-Good morning. I am Zena Vassilopoulos, she told him. Are you a teacher of the Greek language?
He looked at her in amazement. Never had this impressive woman looked at him. What has changed now?
-Good morning, he told her. I am Alexis Ioannou. I didn’t know that you were of Greek origin. I understood it from your last name, he explained.
-Yes, I have Greek origin on my father’s side and that’s why I would like to talk to you, if you have time after you finish. Are you really a teacher of the Greek language?
-Yes, I am, he replied with a laugh. I can see you in an hour in the gym cafeteria. If you can wait, of course.
-I will wait, Zena replied and greeted him.
To pass the time, she entered the sauna. There she relaxed and tried to put the issues that preoccupied her in order.
-Handsome man, it was the first thought that came to her mind. I have never noticed him before! And charming! He has black eyes, black hair, harmonious features, a toned body. He’s perfect!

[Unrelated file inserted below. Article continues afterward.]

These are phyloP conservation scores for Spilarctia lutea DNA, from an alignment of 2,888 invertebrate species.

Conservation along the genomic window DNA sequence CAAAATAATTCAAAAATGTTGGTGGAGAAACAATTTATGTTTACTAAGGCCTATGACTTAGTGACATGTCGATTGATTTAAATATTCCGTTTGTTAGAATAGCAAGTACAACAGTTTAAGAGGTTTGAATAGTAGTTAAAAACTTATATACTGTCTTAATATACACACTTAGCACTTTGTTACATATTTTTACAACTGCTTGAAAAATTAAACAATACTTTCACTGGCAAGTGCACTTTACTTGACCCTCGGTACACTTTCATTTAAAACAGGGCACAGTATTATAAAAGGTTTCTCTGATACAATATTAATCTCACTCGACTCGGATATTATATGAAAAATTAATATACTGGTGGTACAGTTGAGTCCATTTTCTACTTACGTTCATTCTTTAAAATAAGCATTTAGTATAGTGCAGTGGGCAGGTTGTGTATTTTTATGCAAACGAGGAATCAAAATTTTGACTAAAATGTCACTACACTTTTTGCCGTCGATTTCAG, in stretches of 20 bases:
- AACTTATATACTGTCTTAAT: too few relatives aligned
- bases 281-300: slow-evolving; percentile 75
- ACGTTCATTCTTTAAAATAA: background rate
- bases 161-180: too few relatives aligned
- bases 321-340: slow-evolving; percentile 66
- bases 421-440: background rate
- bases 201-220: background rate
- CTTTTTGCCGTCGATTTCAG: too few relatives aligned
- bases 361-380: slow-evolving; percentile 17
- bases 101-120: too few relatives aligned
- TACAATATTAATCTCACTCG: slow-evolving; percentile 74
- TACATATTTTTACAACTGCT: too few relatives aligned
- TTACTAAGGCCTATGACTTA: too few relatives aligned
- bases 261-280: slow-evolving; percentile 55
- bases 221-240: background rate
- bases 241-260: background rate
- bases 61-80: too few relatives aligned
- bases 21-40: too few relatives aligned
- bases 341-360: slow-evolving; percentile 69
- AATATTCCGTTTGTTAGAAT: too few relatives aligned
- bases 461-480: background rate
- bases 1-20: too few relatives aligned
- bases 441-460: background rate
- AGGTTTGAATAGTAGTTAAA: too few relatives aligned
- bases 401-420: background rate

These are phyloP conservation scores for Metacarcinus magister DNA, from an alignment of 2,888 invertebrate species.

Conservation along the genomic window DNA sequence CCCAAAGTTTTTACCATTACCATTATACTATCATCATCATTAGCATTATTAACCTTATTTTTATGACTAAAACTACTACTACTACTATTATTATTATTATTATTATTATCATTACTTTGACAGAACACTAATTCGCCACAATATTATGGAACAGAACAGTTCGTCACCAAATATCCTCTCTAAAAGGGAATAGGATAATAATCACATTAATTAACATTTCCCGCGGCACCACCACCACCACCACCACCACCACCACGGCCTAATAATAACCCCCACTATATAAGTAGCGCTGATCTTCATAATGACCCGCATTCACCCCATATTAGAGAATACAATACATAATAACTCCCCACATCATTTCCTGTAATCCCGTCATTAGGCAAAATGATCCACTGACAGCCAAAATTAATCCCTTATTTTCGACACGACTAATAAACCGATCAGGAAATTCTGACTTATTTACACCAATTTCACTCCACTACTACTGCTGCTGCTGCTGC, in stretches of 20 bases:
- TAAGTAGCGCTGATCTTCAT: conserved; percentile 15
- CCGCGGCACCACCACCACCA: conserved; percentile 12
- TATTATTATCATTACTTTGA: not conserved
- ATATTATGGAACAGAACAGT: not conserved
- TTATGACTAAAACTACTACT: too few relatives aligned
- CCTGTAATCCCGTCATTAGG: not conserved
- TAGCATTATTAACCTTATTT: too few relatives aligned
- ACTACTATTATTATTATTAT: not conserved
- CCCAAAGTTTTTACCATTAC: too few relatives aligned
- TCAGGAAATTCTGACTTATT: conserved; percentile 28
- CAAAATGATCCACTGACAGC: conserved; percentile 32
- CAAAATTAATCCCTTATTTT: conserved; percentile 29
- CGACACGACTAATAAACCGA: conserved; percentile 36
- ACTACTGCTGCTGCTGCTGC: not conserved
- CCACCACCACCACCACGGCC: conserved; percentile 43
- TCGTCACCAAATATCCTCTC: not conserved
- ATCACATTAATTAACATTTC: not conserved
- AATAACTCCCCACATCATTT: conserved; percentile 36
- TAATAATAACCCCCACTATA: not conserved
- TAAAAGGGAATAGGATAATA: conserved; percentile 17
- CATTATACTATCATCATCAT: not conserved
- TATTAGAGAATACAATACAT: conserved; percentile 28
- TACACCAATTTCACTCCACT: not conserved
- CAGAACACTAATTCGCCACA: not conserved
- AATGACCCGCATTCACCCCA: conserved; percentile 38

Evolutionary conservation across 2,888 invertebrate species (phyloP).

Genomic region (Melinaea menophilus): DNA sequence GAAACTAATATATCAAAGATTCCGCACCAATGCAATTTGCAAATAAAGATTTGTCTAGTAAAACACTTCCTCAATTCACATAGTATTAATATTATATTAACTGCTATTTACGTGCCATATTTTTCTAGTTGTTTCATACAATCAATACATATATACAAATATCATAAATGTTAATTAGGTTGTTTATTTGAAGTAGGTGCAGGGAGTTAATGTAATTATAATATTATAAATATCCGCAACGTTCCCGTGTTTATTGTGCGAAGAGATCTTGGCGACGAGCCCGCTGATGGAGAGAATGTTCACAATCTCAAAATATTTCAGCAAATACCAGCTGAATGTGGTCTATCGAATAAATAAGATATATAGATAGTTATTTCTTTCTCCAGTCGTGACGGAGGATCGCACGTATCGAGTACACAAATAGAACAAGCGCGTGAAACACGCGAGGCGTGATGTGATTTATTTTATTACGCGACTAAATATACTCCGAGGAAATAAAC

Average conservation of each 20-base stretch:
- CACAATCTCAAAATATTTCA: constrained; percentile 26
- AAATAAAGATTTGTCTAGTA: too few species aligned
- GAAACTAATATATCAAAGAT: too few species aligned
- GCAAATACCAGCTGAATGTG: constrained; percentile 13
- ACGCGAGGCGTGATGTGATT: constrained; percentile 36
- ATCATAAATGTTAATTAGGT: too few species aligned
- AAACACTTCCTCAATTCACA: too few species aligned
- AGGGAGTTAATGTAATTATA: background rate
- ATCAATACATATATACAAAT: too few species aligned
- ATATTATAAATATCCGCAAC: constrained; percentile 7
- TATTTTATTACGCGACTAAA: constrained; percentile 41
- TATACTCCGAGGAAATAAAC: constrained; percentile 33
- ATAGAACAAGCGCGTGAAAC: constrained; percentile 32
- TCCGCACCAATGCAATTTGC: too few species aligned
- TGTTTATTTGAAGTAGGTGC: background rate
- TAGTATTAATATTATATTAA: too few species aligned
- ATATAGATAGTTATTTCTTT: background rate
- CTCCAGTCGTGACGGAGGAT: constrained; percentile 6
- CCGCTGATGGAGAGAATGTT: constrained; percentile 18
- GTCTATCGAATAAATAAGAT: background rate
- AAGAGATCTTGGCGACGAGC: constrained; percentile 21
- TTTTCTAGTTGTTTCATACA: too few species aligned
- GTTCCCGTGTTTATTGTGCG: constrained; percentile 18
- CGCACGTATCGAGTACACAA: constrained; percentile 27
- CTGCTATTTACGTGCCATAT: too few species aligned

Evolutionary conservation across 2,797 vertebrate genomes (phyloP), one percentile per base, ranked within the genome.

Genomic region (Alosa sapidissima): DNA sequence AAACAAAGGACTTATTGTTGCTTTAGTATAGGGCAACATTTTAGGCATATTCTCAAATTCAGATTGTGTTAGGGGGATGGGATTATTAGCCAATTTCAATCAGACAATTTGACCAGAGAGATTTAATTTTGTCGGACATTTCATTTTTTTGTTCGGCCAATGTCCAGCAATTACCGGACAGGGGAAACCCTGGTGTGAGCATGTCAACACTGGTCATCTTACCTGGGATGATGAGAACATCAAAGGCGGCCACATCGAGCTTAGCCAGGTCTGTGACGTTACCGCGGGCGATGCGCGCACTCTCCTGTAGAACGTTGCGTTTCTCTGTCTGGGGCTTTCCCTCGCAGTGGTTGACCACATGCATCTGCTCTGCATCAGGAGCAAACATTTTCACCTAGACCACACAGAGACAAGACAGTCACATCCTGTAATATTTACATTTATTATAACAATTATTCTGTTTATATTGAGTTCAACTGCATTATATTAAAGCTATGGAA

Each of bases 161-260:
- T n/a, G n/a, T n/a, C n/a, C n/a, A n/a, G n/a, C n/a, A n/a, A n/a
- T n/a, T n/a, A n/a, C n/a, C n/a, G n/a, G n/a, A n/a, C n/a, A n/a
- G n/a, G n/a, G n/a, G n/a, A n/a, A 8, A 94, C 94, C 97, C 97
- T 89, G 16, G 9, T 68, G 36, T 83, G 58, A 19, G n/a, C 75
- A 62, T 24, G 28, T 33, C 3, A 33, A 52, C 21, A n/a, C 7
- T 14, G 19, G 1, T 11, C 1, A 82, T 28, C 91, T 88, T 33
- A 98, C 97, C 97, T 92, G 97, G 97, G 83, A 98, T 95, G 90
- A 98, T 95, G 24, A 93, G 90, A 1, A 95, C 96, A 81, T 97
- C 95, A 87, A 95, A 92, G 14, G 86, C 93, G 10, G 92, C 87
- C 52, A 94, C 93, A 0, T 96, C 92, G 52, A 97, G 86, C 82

She got angry with herself and her thoughts. I have a different purpose now, she concluded. And she prepared the words she would like to say to him about the issues that concerned her.
In an hour they met in the cafeteria of the gym. She was shining after the sauna and he was cool, after the shower he had taken. Both looked fresh and beautiful.
They ordered a freshly squeezed juice and sat on a coffee table near the window.
-I am listening, Alexis told her.
Zena explained to him about the problem that concerned her and concluded:
-In a few words I would like you to translate the letters of my great-grandmother and her son to me – I think so at least, because as you understand I can’t learn Greek at this age. I will pay you what you think appropriate.
His response was succinct:
-I disagree. This is the address of the institute I work for. I give Greek language lessons to adults every Tuesday and Friday, at 8.00 in the evening. Please come to try. You owe it to your father.
And leaving Zena dumbfounded, he left. An anger was stirred up in her for his audacity.
-Who, after all, thinks he is? I did not ask for his opinion. I suggested him to do a job.
To her surprise, however, she had decided to go the next day to the address he had given her. It was obvious. Something had changed inside her.
Thank you Jacob!